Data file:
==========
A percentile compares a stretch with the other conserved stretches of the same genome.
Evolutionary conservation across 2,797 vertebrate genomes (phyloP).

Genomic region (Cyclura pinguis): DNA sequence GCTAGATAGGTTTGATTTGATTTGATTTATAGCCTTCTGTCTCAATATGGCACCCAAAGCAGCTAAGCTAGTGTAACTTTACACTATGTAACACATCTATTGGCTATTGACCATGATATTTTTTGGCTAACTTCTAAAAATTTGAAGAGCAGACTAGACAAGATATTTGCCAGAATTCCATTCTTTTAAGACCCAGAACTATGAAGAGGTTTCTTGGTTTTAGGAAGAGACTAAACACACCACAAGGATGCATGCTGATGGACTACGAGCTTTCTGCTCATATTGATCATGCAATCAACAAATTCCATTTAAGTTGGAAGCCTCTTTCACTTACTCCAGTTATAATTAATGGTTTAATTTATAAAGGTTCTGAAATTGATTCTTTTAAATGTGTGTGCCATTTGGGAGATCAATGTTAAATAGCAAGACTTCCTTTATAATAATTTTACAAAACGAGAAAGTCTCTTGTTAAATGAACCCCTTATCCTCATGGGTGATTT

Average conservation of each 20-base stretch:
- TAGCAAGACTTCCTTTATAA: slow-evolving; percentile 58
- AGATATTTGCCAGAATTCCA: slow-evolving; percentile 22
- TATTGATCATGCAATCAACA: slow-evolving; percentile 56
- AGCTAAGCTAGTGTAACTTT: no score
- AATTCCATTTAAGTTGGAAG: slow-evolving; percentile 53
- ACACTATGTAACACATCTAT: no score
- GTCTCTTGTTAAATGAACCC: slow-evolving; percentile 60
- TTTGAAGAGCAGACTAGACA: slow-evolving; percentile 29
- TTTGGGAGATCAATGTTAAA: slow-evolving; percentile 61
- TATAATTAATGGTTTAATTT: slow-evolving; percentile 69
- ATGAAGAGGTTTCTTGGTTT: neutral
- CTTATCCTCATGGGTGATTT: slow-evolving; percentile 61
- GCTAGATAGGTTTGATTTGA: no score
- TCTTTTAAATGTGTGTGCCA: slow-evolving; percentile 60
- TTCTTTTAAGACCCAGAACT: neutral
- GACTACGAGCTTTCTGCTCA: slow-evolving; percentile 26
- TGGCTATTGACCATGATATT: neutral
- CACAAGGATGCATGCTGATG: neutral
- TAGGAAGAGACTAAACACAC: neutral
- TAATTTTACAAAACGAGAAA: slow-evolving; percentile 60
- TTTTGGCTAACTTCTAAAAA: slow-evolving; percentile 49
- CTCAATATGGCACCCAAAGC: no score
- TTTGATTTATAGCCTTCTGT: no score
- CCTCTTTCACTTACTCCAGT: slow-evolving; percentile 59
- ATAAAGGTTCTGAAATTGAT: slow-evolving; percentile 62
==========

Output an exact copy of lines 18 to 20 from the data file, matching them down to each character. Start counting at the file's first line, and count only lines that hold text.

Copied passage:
- TCTTTTAAATGTGTGTGCCA: slow-evolving; percentile 60
- TTCTTTTAAGACCCAGAACT: neutral
- GACTACGAGCTTTCTGCTCA: slow-evolving; percentile 26